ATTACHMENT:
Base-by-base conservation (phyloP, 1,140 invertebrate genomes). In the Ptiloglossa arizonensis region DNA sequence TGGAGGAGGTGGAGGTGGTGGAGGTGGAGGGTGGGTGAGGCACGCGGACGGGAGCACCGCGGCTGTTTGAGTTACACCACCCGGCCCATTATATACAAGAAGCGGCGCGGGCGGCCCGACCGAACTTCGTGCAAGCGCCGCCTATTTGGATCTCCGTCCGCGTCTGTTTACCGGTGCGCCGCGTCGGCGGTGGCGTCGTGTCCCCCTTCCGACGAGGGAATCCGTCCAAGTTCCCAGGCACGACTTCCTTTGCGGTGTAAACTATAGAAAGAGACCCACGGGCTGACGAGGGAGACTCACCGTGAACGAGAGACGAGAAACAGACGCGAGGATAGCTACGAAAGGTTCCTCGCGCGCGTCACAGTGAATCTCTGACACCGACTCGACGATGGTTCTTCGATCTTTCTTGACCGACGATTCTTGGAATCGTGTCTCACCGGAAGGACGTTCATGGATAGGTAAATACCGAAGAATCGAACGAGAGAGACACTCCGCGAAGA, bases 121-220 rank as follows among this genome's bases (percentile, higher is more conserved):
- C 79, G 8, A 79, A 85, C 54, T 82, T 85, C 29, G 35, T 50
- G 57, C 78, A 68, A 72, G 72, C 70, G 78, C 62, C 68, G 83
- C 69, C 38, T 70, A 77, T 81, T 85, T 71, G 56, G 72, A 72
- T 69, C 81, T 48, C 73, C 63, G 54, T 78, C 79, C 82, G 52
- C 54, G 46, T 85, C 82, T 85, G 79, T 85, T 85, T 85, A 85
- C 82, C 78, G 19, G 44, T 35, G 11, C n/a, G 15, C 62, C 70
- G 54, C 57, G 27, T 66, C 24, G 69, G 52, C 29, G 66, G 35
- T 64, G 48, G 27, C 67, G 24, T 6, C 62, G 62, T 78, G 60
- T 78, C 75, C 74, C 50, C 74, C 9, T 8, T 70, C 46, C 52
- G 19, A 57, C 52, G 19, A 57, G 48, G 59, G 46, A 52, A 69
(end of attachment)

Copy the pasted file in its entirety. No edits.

Base-by-base conservation (phyloP, 1,140 invertebrate genomes). In the Ptiloglossa arizonensis region DNA sequence TGGAGGAGGTGGAGGTGGTGGAGGTGGAGGGTGGGTGAGGCACGCGGACGGGAGCACCGCGGCTGTTTGAGTTACACCACCCGGCCCATTATATACAAGAAGCGGCGCGGGCGGCCCGACCGAACTTCGTGCAAGCGCCGCCTATTTGGATCTCCGTCCGCGTCTGTTTACCGGTGCGCCGCGTCGGCGGTGGCGTCGTGTCCCCCTTCCGACGAGGGAATCCGTCCAAGTTCCCAGGCACGACTTCCTTTGCGGTGTAAACTATAGAAAGAGACCCACGGGCTGACGAGGGAGACTCACCGTGAACGAGAGACGAGAAACAGACGCGAGGATAGCTACGAAAGGTTCCTCGCGCGCGTCACAGTGAATCTCTGACACCGACTCGACGATGGTTCTTCGATCTTTCTTGACCGACGATTCTTGGAATCGTGTCTCACCGGAAGGACGTTCATGGATAGGTAAATACCGAAGAATCGAACGAGAGAGACACTCCGCGAAGA, bases 121-220 rank as follows among this genome's bases (percentile, higher is more conserved):
- C 79, G 8, A 79, A 85, C 54, T 82, T 85, C 29, G 35, T 50
- G 57, C 78, A 68, A 72, G 72, C 70, G 78, C 62, C 68, G 83
- C 69, C 38, T 70, A 77, T 81, T 85, T 71, G 56, G 72, A 72
- T 69, C 81, T 48, C 73, C 63, G 54, T 78, C 79, C 82, G 52
- C 54, G 46, T 85, C 82, T 85, G 79, T 85, T 85, T 85, A 85
- C 82, C 78, G 19, G 44, T 35, G 11, C n/a, G 15, C 62, C 70
- G 54, C 57, G 27, T 66, C 24, G 69, G 52, C 29, G 66, G 35
- T 64, G 48, G 27, C 67, G 24, T 6, C 62, G 62, T 78, G 60
- T 78, C 75, C 74, C 50, C 74, C 9, T 8, T 70, C 46, C 52
- G 19, A 57, C 52, G 19, A 57, G 48, G 59, G 46, A 52, A 69